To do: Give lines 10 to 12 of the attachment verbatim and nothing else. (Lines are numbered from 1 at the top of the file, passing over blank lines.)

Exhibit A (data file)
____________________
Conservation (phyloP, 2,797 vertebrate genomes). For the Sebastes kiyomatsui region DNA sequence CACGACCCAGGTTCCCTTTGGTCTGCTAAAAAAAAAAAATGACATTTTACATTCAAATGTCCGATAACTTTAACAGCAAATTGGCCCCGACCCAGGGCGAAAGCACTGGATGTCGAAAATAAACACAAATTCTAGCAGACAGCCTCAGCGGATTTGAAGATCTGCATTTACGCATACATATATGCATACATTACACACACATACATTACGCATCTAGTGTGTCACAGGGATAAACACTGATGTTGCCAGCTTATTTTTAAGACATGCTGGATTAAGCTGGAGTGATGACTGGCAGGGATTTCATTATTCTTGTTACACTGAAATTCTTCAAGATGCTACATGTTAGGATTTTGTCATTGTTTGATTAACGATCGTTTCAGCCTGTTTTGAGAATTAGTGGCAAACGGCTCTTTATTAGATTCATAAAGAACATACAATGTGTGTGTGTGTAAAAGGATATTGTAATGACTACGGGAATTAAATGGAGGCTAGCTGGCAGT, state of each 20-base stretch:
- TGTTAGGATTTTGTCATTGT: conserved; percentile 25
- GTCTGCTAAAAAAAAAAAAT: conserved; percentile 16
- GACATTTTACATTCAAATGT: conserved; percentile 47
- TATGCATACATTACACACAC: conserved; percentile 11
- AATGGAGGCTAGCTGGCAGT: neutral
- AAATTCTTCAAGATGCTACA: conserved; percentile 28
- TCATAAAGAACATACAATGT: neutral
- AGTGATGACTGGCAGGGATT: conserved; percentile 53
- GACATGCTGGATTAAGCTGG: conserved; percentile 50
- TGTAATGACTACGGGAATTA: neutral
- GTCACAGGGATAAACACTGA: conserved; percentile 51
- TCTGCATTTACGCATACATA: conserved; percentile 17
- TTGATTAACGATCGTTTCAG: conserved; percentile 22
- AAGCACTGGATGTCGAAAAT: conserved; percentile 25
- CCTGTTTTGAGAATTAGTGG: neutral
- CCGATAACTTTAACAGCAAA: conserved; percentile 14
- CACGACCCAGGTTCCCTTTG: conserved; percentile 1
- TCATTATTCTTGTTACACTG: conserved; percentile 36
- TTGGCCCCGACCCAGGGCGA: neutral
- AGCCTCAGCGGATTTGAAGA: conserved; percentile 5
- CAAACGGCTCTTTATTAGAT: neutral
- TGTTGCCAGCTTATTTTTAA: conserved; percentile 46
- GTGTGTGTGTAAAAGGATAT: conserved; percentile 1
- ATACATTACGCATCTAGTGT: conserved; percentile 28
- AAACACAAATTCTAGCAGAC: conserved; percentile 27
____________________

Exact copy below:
- GACATGCTGGATTAAGCTGG: conserved; percentile 50
- TGTAATGACTACGGGAATTA: neutral
- GTCACAGGGATAAACACTGA: conserved; percentile 51